China media: Lavrov's visit
Media discuss Beijing-Moscow relations as Russian Foreign Minister Sergei Lavrov visits China.
Mr Lavrov met President Xi Jinping on Tuesday to discuss China-Russia bilateral co-operation and the ongoing crisis in Ukraine.
State-run Xinhua News Agency reports that Mr Xi "presented China's views and position" on Ukraine to Mr Lavrov.
Mr Lavrov reportedly thanked China for its "unbiased position on Ukraine" and added that Beijing-Moscow ties had reached an "unprecedented height".
"This shows that Moscow understands Beijing's position," an analyst from Hong Kong-based pro-Beijing Phoenix TV comments.
"China has prioritised Beijing-Moscow ties, but at the same time it has taken into consideration the views of Ukraine's government and the West. Under such circumstances, each party could no longer impose its views on China," he says.
Li Xing, professor of Russian and Asian affairs from Beijing Normal University, tells the Global Times that there might be "some major adjustment in Russia's foreign policy after the Ukrainian crisis".
"Russia is ready to expand and deepen the bilateral strategic and co-operative partnership with China, and what happened in Ukraine is speeding up the process," he adds.
The two leaders also discussed Russian President Vladimir Putin's upcoming visit to China in May.
China Radio International says that Mr Lavrov's foremost task on this trip was to oversee "preparation for Mr Putin's visit".
Meanwhile, papers also discuss Mr Xi's vision of adopting a consolidated national security policy to deal with external and internal threats.
He outlined his ideas at the first meeting of China's newly-established State Security Commission on Tuesday.
Warning that "China now faces the most complicated situation it ever has, internally and externally", Mr Xi says that both domestic stability and external security are on the agenda for the new commission, Xinhua News Agency reports.
"In the past, we have mostly emphasised territorial and sovereignty issues. Now there are more non-traditional security problems including resources, energy and ecological ones, so national security has become more complex," Li Wei, an expert on security and arms control from China Institute of Contemporary International Relations, tells the Beijing News.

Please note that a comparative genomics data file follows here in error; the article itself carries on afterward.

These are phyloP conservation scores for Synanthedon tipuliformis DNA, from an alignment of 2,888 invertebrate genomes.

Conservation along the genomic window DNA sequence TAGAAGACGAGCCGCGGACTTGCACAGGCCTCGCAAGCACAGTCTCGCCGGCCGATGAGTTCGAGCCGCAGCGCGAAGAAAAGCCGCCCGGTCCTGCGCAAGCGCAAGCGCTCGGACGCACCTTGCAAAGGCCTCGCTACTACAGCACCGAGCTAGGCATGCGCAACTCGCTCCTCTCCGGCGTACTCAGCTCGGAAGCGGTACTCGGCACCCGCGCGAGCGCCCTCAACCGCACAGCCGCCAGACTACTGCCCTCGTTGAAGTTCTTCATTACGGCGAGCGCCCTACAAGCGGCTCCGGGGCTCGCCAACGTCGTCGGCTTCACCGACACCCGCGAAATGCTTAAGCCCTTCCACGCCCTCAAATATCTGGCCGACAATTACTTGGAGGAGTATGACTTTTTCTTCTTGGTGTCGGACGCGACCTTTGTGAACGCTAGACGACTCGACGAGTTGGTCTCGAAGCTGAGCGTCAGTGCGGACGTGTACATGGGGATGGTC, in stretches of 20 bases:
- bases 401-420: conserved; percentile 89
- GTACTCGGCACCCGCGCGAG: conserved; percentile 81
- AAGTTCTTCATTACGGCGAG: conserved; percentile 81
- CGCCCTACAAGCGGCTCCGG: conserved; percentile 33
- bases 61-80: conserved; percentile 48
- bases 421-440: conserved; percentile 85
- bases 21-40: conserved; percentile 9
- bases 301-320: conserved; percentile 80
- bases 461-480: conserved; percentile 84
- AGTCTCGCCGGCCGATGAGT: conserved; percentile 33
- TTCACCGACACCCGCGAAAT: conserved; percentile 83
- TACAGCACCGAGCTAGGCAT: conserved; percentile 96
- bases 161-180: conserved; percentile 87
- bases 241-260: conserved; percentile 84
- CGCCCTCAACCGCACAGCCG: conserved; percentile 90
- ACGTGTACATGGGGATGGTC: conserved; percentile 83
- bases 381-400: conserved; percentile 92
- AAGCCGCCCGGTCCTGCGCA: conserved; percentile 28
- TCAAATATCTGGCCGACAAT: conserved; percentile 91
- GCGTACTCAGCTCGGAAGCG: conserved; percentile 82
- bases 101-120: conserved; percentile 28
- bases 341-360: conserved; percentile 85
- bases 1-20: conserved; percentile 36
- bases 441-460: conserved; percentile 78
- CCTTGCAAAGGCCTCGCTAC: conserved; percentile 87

Elsewhere, media criticise Japan after its foreign ministry published a pamphlet on its official website to refute Beijing's assertion that a group of disputed islands belong to China.
Relations between Tokyo and Beijing are currently strained over a territorial row involving a group of islands in the East China Sea known as the Senkaku in Japan and the Diaoyu in China.
A commentary in the state-run People's Daily describes Japan as being "provocative" and "hypocritical".
"The international community are highly alarmed by the Japanese government's series of actions that are going against peace. Provocations that are violating truths and justice will never succeed," it says.
And finally, some media outlets pay tribute to Hu Yaobang, a reformist leader who was ousted from the Communist Party in 1987 for being sympathetic to student movements across China.
His death on 15 April 1989 sparked the Tiananmen Square protest, a topic that remains a taboo subject in Chinese society.
Media in China are largely silent on the death anniversary, but hundreds of people arrived to pay their respects at his tomb in Jiangxi Province on Tuesday, according to the Ta Kung Pao, a Beijing-backed paper based in Hong Kong.
The Global Times describes Mr Hu as "a long-tested and staunch communist warrior".
It recalls that the authorities praise Mr Hu, but avoid talking about his controversial legacy.
"For reasons known to all, Mr Hu is rarely mentioned in the Chinese media. Remarks about him that frequently appear on the internet are often swayed from the official line," it adds.